If sifting through edtech specs feels a bit cold, warm up with these user-centric traits.
The search for high-quality edtech is top-of-mind for CTOs and administrators, especially during this era of remote learning.
Vendors worth their school-budget salt make it clear they’re embarking on a lasting partnership—at least years, and sometimes decades. How can school leaders make a wise decision that will last the test of time and tech upgrades? The vendor’s philosophy about user-centric edtech can provide clues. As initial research, RFP, demos, and meetings get underway, look for clues that help answer this question: “Do you create solutions for people or simply place technology in classrooms?”
Clue one: User experience design (UX)
UX is a process, one that permeates every step of designing software, and one that revolves around one simple truth: Users are the experts. The process looks a little something like this:
- Strategic empathy: This is a fancy way to say “listen to the user.” Okay, maybe there’s more to it than just listening. After all, knowing how to get a user talking about how they do their job isn’t always easy! During this process, software development teams abandon the idea that they have all the answers and schools are simply waiting for a solution. Instead, users offer vendors valuable insight into how they really work, resulting in features they actually want to use.
- Ideate: Different design teams take feedback and use it to create an idea, which—you guessed it—they then run by the user to make sure they’re on the right track. More feedback leads to a better final product before any production even begins.
- Development and testing: It’s time to actually build the feature. Then test it. Then learn from mistakes and repeat the process. Users let developers know if they got it right, or if they need to make improvements.
- Validation: Vendors need feedback about what they created! Strong user partnerships provide deep insight into how users actually work.
The common thread to all the steps? Returning to the customer for that invaluable feedback.
Clue two: Security training
No one wants to discover a data breach, least of all schools tasked with protecting children’s personally identifiable information. But during the latter part of 2020, K12 schools moved into the spotlight as the number one target for ransomware. Security training for all users benefits everyone in the symbiotic partnership of edtech and districts. A mention (or better yet, a focus) on security indicates a proactive vendor who cares about the data they’re charged with safeguarding.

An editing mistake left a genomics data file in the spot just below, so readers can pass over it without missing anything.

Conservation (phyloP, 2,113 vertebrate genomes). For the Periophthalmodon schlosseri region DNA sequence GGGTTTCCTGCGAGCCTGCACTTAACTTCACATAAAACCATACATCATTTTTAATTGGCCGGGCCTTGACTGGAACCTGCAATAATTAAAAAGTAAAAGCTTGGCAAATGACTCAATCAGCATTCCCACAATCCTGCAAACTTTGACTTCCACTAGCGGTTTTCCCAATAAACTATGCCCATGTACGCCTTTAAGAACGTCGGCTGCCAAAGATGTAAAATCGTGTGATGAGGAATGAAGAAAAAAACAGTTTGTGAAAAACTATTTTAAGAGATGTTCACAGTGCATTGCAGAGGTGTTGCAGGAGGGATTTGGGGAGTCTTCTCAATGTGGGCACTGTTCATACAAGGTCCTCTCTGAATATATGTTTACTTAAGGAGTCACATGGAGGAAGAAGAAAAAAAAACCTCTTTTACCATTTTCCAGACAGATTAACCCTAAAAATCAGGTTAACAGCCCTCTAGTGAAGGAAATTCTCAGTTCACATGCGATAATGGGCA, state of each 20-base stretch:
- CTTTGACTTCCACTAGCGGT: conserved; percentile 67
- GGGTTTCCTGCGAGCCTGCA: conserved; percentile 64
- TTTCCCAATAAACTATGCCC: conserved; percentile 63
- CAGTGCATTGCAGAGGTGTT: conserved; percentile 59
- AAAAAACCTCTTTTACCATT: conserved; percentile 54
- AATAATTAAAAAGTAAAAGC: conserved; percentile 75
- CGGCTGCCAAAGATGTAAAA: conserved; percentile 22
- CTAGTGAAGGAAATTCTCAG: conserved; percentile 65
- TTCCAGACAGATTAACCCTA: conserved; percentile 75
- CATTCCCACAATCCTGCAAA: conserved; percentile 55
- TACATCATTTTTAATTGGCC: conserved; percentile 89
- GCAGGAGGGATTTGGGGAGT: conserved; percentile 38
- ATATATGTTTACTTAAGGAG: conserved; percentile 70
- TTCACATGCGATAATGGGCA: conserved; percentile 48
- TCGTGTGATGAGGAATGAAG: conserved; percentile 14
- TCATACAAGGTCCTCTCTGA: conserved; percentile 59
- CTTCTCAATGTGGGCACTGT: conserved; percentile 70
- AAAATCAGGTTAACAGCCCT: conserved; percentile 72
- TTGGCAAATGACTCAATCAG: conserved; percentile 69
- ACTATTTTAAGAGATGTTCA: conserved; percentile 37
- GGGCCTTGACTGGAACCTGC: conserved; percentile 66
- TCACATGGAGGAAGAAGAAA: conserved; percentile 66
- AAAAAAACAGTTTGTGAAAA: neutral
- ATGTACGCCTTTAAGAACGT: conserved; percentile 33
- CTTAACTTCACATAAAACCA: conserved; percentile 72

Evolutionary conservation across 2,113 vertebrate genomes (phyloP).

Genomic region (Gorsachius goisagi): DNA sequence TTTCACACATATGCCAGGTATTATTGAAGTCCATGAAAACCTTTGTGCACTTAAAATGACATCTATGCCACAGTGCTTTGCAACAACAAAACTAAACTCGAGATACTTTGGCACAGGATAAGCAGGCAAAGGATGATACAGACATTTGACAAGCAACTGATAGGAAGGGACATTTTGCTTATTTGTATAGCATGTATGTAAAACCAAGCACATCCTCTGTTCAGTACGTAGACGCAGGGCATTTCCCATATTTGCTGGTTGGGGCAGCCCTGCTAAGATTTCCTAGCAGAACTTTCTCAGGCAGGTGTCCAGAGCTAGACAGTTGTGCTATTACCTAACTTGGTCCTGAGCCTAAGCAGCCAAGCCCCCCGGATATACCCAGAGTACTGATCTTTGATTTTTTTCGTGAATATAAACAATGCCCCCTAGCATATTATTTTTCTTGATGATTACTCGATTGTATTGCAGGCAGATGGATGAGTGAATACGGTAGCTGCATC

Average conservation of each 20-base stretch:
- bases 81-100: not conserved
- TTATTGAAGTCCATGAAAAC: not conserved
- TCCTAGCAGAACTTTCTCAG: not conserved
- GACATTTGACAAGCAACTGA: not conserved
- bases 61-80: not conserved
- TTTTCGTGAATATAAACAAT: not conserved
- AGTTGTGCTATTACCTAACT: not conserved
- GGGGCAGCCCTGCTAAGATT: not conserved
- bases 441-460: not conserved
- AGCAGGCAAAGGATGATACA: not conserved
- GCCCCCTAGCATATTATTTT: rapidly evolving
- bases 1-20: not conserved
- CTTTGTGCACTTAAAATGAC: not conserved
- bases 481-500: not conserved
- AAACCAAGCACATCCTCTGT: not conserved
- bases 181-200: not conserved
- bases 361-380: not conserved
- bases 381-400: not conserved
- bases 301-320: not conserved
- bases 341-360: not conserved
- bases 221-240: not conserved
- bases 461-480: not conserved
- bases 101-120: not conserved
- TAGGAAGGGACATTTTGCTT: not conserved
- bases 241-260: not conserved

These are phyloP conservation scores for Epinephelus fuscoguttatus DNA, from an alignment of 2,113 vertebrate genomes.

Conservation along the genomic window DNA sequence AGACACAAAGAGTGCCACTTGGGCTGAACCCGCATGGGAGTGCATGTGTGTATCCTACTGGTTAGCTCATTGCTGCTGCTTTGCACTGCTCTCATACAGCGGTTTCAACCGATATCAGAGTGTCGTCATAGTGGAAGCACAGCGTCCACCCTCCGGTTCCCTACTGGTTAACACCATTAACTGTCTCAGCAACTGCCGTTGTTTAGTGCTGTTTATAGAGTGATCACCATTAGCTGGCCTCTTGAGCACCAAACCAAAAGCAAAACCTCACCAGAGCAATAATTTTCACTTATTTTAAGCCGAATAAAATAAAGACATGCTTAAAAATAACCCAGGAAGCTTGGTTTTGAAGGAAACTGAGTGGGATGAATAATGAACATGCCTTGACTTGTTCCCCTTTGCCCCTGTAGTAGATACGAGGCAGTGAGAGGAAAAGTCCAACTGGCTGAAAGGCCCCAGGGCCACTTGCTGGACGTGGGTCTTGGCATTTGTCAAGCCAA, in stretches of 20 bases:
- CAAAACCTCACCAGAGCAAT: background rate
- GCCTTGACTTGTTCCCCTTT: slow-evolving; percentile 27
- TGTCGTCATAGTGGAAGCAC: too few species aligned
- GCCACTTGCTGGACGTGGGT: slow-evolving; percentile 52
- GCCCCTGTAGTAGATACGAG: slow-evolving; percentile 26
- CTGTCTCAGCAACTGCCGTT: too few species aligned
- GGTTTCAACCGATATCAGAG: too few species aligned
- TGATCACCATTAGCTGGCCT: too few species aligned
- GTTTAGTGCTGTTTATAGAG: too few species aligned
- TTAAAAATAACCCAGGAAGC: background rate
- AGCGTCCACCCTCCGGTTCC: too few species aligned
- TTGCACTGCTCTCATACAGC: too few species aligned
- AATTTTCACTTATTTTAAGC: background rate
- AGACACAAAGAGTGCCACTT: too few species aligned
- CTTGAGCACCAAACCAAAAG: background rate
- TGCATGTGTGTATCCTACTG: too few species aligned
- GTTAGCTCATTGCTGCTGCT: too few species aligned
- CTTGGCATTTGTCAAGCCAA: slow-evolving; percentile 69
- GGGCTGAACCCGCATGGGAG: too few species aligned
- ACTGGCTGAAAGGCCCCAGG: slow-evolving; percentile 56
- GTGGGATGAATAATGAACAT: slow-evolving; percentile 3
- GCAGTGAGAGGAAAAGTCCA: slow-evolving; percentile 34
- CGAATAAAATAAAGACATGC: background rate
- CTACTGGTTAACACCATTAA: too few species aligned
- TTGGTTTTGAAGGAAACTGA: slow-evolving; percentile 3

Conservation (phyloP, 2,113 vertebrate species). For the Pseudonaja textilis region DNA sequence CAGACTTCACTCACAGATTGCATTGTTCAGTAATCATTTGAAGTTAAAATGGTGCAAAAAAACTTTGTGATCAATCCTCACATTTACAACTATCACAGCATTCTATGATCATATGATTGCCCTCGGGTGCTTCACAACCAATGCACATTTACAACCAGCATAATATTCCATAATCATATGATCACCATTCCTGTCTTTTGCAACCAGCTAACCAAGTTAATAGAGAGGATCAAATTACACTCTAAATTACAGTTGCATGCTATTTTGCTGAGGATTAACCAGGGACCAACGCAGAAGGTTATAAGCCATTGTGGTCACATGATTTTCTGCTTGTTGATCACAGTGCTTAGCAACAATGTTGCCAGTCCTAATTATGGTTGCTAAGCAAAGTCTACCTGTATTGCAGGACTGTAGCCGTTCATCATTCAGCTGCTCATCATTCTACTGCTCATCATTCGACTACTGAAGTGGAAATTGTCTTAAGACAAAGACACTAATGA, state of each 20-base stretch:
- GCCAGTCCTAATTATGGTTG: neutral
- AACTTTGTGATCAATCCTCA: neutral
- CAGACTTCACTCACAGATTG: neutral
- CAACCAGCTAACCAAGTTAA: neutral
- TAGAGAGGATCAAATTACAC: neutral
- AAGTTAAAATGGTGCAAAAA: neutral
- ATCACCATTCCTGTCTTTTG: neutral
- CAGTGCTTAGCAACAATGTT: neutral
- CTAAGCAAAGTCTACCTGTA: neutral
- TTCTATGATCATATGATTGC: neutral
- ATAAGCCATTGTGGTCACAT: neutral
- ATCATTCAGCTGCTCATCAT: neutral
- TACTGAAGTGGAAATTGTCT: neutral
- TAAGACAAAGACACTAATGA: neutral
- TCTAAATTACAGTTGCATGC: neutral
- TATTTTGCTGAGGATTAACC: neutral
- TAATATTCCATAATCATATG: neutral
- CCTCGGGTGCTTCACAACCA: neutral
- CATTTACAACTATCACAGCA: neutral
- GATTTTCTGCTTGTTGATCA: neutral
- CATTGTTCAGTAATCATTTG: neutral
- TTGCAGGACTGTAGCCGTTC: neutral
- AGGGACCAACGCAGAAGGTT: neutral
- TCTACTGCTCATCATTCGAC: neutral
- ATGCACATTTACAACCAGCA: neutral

Clue three: People-first language
Teaching and learning is a social activity. Beware the vendors who feature article after article listing the top ways to improve a classroom—and all the strategies include something to download or install. Look for respect and celebration for the important work that happens between the people in school districts, even when technology is merely the scenery or (gasp!) barely mentioned at all.
Clue four: Requesting your feedback
No telephone-style feedback mazes for you! Open channels of feedback take many forms these days, but the biggest clue a vendor actually wants to improve is the simple act of requesting feedback. This could be one-on-one, in a group or panel, or through an online survey. The possibilities are vast to account for the many ways different users are wired to present their experiences and opinions.
Truthfully, from a user’s perspective, the volume of feedback requests might even feel a little overwhelming. We ask because we care—and crave the opportunity to improve.
Clue five: Shared purpose
Everyone in education technology shares the same guiding principle: help kids learn and grow more. There are many, many pieces to this puzzle, even some behind the scenes students will never see or interact with. Regardless, seeing the shared purpose of improving experiences for people in schools provides a common ground for building a partnership with an edtech vendor.
The search for high-quality edtech will always involve important specifications and requirements. Still, an important factor in a long search for the perfect solution may be a user-centric, teamwork approach to implementing, training, maintaining, and upgrading systems over time.